Credit cards are typically reserved for financial emergencies. But rising living costs are putting Americans in a constant state of panic, and it’s driving them into deep debt.
The Federal Reserve Bank of New York said U.S. consumer credit card debt has risen to nearly $1 trillion, and it’s poised to keep climbing.
ABC News reported that credit card balances increased more than $60 billion over the three months ending in December, bringing the national total average ot $986 billion.
Wilbert van der Klaauw, an economic research adviser at the New York Fed, said: “Although historically low unemployment has kept consumer’s financial footing generally strong, stubbornly high prices and climbing interest rates may be testing some borrowers’ ability to repay their debts.”
Basic necessities like groceries, gas and rent prices have been forcing Americans to make tough financial choices.
As previously reported by ESSENCE, in November, food saw 10.6% price increase across the board, with costs rising 12% and eatery menus seeing an uptick of 8.5% according to the Bureau of Labor Statistics said Tuesday. General inflation now sits at 7.1%.
To put things into context, food items like eggs cost nearly $7 per carton on average, whereas last year they were half the price. According to CNN, “food prices are affected by a number of factors, including extreme weather, diseases impacting crops and livestock, supply chain complications and geopolitical unrest including the war in Ukraine. That makes it more difficult for the US government to use tactics like raising interest rates to moderate food prices.”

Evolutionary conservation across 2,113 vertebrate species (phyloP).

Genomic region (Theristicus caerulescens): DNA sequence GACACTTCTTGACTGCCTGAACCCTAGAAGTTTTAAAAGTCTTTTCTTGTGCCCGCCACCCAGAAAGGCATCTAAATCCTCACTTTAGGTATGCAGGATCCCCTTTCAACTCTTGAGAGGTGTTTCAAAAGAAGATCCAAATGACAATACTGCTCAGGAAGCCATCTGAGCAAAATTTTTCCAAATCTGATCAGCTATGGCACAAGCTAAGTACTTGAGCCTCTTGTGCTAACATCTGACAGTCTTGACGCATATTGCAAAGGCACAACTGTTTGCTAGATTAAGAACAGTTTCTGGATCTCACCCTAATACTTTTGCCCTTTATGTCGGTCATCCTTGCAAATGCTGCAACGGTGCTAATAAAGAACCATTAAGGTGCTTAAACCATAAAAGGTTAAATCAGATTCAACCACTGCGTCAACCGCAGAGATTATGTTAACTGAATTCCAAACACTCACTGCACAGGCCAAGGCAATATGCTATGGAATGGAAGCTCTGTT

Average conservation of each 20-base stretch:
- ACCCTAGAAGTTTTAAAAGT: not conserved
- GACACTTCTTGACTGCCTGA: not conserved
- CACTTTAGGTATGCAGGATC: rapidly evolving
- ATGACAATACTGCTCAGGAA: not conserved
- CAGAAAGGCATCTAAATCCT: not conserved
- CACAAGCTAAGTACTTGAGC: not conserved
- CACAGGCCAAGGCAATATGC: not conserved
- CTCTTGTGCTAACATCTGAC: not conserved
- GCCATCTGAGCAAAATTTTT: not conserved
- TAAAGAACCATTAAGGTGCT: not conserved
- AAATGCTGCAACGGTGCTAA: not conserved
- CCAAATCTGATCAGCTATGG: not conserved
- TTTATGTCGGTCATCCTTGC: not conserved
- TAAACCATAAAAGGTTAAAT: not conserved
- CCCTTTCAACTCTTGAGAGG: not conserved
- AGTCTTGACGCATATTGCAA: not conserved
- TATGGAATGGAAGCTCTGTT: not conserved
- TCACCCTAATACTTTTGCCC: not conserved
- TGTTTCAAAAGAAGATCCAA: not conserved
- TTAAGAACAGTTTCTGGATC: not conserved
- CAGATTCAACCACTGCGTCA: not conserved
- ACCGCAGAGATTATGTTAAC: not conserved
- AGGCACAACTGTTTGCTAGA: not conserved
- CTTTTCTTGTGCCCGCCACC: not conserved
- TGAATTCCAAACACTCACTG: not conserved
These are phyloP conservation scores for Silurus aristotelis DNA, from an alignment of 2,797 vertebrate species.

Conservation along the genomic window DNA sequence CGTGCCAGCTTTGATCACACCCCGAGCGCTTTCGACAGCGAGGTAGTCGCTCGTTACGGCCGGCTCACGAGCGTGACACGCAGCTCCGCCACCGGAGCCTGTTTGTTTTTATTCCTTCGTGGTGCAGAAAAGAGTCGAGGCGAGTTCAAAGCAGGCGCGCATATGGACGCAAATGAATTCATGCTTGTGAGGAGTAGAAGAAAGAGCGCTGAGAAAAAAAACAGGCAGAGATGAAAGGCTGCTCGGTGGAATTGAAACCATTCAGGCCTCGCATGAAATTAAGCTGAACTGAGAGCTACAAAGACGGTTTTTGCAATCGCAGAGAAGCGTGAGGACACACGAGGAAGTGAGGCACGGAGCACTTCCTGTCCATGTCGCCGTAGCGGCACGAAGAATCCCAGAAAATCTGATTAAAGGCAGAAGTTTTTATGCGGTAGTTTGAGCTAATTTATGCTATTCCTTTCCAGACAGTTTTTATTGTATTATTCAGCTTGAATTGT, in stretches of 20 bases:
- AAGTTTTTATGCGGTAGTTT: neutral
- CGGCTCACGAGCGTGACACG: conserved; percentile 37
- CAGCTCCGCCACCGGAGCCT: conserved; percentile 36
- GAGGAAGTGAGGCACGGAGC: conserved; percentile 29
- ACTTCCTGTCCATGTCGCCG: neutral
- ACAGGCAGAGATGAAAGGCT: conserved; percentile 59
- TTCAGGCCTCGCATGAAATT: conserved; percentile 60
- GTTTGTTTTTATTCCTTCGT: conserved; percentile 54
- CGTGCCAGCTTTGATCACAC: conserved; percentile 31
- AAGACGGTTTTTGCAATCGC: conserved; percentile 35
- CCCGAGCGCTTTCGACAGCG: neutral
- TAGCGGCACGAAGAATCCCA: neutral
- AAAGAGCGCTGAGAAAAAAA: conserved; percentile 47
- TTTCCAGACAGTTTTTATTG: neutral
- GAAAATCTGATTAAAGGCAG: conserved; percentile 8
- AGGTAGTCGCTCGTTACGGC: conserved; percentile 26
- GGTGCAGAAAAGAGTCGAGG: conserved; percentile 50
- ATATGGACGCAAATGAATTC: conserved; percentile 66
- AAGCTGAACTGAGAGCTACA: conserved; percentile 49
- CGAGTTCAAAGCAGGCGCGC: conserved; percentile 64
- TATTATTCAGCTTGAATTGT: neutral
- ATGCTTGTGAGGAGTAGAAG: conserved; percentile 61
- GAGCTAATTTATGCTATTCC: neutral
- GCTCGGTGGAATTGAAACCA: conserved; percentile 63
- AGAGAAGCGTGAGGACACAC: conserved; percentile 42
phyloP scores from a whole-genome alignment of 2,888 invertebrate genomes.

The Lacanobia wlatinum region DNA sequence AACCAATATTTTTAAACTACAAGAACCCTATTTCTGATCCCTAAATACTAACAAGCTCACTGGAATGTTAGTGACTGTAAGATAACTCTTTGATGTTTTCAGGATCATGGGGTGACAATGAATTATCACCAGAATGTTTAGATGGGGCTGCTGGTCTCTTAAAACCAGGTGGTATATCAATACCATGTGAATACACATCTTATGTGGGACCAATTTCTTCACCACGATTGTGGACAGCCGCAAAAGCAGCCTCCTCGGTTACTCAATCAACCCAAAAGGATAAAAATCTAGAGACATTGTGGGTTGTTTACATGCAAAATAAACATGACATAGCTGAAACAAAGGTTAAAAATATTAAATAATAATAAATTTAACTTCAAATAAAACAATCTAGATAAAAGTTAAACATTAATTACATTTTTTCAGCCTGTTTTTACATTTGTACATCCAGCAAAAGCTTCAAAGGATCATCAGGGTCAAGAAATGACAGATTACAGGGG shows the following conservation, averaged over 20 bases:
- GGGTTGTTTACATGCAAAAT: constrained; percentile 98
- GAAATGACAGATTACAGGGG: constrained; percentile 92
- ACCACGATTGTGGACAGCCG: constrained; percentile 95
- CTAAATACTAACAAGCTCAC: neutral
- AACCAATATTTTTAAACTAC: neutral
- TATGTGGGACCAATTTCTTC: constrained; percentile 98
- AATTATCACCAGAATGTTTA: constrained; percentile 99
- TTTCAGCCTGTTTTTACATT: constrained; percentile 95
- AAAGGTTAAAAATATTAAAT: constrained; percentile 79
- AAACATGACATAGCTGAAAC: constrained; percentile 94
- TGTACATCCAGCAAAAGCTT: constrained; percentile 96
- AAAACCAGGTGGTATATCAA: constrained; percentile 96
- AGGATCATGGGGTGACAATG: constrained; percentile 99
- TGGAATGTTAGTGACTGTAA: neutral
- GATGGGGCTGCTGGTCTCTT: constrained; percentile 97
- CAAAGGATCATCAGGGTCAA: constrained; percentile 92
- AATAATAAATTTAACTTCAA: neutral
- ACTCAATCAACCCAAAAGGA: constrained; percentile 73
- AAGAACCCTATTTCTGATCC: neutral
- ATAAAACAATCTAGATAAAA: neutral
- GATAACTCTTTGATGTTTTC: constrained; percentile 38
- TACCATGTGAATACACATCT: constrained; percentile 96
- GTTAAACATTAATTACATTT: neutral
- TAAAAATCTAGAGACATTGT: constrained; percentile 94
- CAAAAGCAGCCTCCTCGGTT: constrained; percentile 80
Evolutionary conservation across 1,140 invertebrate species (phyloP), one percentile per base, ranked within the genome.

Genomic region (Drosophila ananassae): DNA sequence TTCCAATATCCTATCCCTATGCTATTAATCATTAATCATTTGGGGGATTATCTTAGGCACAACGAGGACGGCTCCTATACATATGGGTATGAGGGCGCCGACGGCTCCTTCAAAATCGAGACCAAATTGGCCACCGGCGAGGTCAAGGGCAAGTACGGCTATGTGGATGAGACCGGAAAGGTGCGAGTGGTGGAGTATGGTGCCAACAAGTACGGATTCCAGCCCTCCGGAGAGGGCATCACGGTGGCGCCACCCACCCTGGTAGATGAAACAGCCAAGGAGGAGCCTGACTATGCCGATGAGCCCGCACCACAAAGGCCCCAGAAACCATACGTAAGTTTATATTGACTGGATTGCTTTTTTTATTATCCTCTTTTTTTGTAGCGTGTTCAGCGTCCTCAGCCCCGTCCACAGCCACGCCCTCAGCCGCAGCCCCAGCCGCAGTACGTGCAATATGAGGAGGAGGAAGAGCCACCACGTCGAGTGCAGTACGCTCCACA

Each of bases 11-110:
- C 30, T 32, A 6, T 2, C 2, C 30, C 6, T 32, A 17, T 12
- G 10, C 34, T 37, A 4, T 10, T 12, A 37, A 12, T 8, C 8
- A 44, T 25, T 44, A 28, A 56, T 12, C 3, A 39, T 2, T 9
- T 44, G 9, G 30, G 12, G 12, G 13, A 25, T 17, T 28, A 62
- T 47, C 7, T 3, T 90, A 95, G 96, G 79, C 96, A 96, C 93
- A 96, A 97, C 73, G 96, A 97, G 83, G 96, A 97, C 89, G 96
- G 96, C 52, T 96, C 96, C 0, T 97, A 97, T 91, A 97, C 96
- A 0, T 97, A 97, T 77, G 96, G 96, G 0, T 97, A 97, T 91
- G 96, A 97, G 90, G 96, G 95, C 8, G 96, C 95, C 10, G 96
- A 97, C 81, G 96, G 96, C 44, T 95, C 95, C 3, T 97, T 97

Overall, total household debt increased over the last three months of 2022, jumping 2.4% to nearly $17 trillion, the New York Fed found, as reported by ABC News.
There’s an average individual credit card balance of $5,805 by cardholders which is a notable 11% increase from the previous year according to TransUnion.
“A lot of people may not have enough income coming in to support day-to-day expenses, so it lands on the credit card,” Ted Rossman, a senior analyst at Bankrate.com told ABC News. “That becomes a very persistent cycle of debt, unfortunately.”